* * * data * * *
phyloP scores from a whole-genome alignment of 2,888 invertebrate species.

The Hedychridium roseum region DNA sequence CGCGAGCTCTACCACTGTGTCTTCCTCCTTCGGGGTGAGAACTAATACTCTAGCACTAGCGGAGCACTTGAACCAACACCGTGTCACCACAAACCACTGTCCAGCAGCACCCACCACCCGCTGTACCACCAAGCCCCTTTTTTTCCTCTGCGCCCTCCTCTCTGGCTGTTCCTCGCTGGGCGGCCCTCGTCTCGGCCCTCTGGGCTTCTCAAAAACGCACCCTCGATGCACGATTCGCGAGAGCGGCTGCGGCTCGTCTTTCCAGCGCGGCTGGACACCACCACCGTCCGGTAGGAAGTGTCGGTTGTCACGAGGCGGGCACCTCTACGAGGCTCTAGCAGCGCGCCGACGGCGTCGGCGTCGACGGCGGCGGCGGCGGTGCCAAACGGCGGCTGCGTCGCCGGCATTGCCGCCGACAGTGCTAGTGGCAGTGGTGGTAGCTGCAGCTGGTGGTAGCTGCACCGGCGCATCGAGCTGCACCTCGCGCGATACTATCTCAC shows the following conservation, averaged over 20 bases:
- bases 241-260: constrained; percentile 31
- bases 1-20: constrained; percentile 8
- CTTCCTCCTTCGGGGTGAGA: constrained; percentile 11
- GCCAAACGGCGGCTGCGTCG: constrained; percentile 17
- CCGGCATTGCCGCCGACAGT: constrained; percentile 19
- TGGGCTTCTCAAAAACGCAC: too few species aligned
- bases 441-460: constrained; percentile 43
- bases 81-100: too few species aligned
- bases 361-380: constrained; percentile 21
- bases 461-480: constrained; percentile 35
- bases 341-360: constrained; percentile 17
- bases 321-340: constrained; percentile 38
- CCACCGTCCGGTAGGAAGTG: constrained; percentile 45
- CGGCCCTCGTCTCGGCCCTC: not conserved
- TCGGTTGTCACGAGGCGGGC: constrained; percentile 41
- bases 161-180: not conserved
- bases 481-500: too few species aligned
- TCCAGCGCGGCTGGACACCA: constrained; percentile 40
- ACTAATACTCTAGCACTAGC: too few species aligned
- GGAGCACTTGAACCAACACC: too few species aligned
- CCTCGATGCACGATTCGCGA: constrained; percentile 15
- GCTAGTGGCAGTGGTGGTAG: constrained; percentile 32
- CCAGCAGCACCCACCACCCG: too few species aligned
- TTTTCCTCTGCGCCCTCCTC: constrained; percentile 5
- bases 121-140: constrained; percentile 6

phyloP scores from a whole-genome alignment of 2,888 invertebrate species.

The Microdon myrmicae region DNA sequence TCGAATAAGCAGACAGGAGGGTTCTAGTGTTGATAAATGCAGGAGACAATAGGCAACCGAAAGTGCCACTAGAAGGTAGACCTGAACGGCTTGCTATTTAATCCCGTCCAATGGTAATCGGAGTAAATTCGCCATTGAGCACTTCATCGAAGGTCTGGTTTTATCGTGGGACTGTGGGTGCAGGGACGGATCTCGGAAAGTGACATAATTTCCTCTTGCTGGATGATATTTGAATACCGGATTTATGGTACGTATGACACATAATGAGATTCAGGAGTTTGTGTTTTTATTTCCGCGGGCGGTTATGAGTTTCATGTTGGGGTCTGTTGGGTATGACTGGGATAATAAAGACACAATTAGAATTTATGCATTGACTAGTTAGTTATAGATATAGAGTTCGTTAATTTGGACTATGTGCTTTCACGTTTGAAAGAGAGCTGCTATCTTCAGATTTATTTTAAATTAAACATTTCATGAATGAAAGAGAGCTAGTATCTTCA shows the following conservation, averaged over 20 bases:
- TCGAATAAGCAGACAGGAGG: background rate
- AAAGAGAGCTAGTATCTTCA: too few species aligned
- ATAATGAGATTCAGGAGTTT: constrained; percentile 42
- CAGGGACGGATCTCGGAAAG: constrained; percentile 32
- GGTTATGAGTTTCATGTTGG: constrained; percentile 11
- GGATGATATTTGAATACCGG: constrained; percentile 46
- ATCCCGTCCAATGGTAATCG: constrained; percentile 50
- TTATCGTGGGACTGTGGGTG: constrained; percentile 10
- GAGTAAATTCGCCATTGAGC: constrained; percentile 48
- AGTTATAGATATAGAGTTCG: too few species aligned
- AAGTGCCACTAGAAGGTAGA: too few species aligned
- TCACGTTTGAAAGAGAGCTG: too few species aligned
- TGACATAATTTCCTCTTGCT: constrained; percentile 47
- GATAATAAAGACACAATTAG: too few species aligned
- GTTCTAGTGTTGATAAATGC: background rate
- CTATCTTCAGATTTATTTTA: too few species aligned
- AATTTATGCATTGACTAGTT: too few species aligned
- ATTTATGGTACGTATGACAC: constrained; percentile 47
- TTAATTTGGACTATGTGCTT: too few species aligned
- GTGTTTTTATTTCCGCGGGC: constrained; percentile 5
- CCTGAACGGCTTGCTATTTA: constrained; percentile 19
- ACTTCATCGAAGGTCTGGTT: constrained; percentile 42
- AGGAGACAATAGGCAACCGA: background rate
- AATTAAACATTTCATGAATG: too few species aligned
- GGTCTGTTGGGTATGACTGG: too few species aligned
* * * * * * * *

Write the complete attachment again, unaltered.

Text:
phyloP scores from a whole-genome alignment of 2,888 invertebrate species.

The Hedychridium roseum region DNA sequence CGCGAGCTCTACCACTGTGTCTTCCTCCTTCGGGGTGAGAACTAATACTCTAGCACTAGCGGAGCACTTGAACCAACACCGTGTCACCACAAACCACTGTCCAGCAGCACCCACCACCCGCTGTACCACCAAGCCCCTTTTTTTCCTCTGCGCCCTCCTCTCTGGCTGTTCCTCGCTGGGCGGCCCTCGTCTCGGCCCTCTGGGCTTCTCAAAAACGCACCCTCGATGCACGATTCGCGAGAGCGGCTGCGGCTCGTCTTTCCAGCGCGGCTGGACACCACCACCGTCCGGTAGGAAGTGTCGGTTGTCACGAGGCGGGCACCTCTACGAGGCTCTAGCAGCGCGCCGACGGCGTCGGCGTCGACGGCGGCGGCGGCGGTGCCAAACGGCGGCTGCGTCGCCGGCATTGCCGCCGACAGTGCTAGTGGCAGTGGTGGTAGCTGCAGCTGGTGGTAGCTGCACCGGCGCATCGAGCTGCACCTCGCGCGATACTATCTCAC shows the following conservation, averaged over 20 bases:
- bases 241-260: constrained; percentile 31
- bases 1-20: constrained; percentile 8
- CTTCCTCCTTCGGGGTGAGA: constrained; percentile 11
- GCCAAACGGCGGCTGCGTCG: constrained; percentile 17
- CCGGCATTGCCGCCGACAGT: constrained; percentile 19
- TGGGCTTCTCAAAAACGCAC: too few species aligned
- bases 441-460: constrained; percentile 43
- bases 81-100: too few species aligned
- bases 361-380: constrained; percentile 21
- bases 461-480: constrained; percentile 35
- bases 341-360: constrained; percentile 17
- bases 321-340: constrained; percentile 38
- CCACCGTCCGGTAGGAAGTG: constrained; percentile 45
- CGGCCCTCGTCTCGGCCCTC: not conserved
- TCGGTTGTCACGAGGCGGGC: constrained; percentile 41
- bases 161-180: not conserved
- bases 481-500: too few species aligned
- TCCAGCGCGGCTGGACACCA: constrained; percentile 40
- ACTAATACTCTAGCACTAGC: too few species aligned
- GGAGCACTTGAACCAACACC: too few species aligned
- CCTCGATGCACGATTCGCGA: constrained; percentile 15
- GCTAGTGGCAGTGGTGGTAG: constrained; percentile 32
- CCAGCAGCACCCACCACCCG: too few species aligned
- TTTTCCTCTGCGCCCTCCTC: constrained; percentile 5
- bases 121-140: constrained; percentile 6

phyloP scores from a whole-genome alignment of 2,888 invertebrate species.

The Microdon myrmicae region DNA sequence TCGAATAAGCAGACAGGAGGGTTCTAGTGTTGATAAATGCAGGAGACAATAGGCAACCGAAAGTGCCACTAGAAGGTAGACCTGAACGGCTTGCTATTTAATCCCGTCCAATGGTAATCGGAGTAAATTCGCCATTGAGCACTTCATCGAAGGTCTGGTTTTATCGTGGGACTGTGGGTGCAGGGACGGATCTCGGAAAGTGACATAATTTCCTCTTGCTGGATGATATTTGAATACCGGATTTATGGTACGTATGACACATAATGAGATTCAGGAGTTTGTGTTTTTATTTCCGCGGGCGGTTATGAGTTTCATGTTGGGGTCTGTTGGGTATGACTGGGATAATAAAGACACAATTAGAATTTATGCATTGACTAGTTAGTTATAGATATAGAGTTCGTTAATTTGGACTATGTGCTTTCACGTTTGAAAGAGAGCTGCTATCTTCAGATTTATTTTAAATTAAACATTTCATGAATGAAAGAGAGCTAGTATCTTCA shows the following conservation, averaged over 20 bases:
- TCGAATAAGCAGACAGGAGG: background rate
- AAAGAGAGCTAGTATCTTCA: too few species aligned
- ATAATGAGATTCAGGAGTTT: constrained; percentile 42
- CAGGGACGGATCTCGGAAAG: constrained; percentile 32
- GGTTATGAGTTTCATGTTGG: constrained; percentile 11
- GGATGATATTTGAATACCGG: constrained; percentile 46
- ATCCCGTCCAATGGTAATCG: constrained; percentile 50
- TTATCGTGGGACTGTGGGTG: constrained; percentile 10
- GAGTAAATTCGCCATTGAGC: constrained; percentile 48
- AGTTATAGATATAGAGTTCG: too few species aligned
- AAGTGCCACTAGAAGGTAGA: too few species aligned
- TCACGTTTGAAAGAGAGCTG: too few species aligned
- TGACATAATTTCCTCTTGCT: constrained; percentile 47
- GATAATAAAGACACAATTAG: too few species aligned
- GTTCTAGTGTTGATAAATGC: background rate
- CTATCTTCAGATTTATTTTA: too few species aligned
- AATTTATGCATTGACTAGTT: too few species aligned
- ATTTATGGTACGTATGACAC: constrained; percentile 47
- TTAATTTGGACTATGTGCTT: too few species aligned
- GTGTTTTTATTTCCGCGGGC: constrained; percentile 5
- CCTGAACGGCTTGCTATTTA: constrained; percentile 19
- ACTTCATCGAAGGTCTGGTT: constrained; percentile 42
- AGGAGACAATAGGCAACCGA: background rate
- AATTAAACATTTCATGAATG: too few species aligned
- GGTCTGTTGGGTATGACTGG: too few species aligned